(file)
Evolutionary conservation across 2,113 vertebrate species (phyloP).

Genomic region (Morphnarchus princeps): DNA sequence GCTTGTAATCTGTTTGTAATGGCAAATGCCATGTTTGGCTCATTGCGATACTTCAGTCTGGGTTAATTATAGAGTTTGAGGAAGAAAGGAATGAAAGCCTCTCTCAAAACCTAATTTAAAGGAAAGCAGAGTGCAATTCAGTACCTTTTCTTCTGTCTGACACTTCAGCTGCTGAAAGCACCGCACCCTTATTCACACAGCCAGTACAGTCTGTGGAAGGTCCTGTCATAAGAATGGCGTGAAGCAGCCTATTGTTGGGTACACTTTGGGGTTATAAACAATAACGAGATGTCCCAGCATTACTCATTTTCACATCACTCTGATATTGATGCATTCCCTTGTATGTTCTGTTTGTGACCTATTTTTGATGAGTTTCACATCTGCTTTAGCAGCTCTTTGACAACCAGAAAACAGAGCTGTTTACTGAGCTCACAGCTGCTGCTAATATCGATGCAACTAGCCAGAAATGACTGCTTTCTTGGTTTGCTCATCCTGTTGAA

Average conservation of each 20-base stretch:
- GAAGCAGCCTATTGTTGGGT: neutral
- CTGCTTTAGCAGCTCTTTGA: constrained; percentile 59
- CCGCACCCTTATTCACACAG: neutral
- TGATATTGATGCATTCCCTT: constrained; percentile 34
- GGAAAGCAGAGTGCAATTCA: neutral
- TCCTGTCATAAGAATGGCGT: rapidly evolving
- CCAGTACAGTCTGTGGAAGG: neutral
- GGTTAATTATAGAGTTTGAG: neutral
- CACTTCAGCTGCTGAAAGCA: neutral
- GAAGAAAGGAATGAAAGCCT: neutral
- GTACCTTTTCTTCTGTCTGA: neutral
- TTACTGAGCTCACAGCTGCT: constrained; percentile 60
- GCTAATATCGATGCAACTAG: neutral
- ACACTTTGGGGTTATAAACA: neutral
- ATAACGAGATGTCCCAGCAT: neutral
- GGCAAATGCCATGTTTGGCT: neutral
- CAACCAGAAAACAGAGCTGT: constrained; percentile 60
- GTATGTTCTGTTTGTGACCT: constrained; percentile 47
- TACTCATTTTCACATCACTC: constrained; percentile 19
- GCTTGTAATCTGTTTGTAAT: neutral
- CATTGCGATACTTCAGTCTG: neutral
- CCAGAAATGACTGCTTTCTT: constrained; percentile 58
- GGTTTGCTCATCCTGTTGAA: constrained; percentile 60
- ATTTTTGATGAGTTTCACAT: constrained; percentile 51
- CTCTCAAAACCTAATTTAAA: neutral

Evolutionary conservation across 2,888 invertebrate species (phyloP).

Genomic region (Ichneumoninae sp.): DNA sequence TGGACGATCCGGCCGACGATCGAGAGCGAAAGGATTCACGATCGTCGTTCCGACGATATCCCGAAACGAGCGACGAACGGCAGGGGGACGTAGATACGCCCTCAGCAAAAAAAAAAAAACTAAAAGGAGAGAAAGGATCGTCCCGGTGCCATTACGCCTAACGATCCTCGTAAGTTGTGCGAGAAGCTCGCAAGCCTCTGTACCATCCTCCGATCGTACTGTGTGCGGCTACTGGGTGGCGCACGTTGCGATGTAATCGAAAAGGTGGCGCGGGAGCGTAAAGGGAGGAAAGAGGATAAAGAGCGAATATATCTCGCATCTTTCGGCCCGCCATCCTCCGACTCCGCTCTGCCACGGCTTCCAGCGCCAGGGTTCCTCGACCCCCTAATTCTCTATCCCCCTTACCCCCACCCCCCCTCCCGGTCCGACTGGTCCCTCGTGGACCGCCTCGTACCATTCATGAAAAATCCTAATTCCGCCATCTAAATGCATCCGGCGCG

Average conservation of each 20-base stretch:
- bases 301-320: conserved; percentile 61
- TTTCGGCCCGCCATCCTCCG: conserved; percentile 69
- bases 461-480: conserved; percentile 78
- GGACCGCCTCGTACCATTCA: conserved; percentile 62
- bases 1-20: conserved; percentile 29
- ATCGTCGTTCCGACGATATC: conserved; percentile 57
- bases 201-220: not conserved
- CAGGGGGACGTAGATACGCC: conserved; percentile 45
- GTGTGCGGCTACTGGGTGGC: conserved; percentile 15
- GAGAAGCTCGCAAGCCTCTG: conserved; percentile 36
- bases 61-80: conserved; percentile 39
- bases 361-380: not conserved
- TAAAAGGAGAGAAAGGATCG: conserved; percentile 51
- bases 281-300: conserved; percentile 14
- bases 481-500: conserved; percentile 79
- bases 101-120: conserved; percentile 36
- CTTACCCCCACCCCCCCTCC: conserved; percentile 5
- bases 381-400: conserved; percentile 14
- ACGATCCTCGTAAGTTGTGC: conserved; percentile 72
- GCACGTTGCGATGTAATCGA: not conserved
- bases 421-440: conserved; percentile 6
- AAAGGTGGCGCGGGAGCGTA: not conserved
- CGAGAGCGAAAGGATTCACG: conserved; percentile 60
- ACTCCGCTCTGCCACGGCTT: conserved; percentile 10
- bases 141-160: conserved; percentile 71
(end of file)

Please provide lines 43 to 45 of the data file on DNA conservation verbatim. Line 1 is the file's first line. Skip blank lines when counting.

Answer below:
- bases 361-380: not conserved
- TAAAAGGAGAGAAAGGATCG: conserved; percentile 51
- bases 281-300: conserved; percentile 14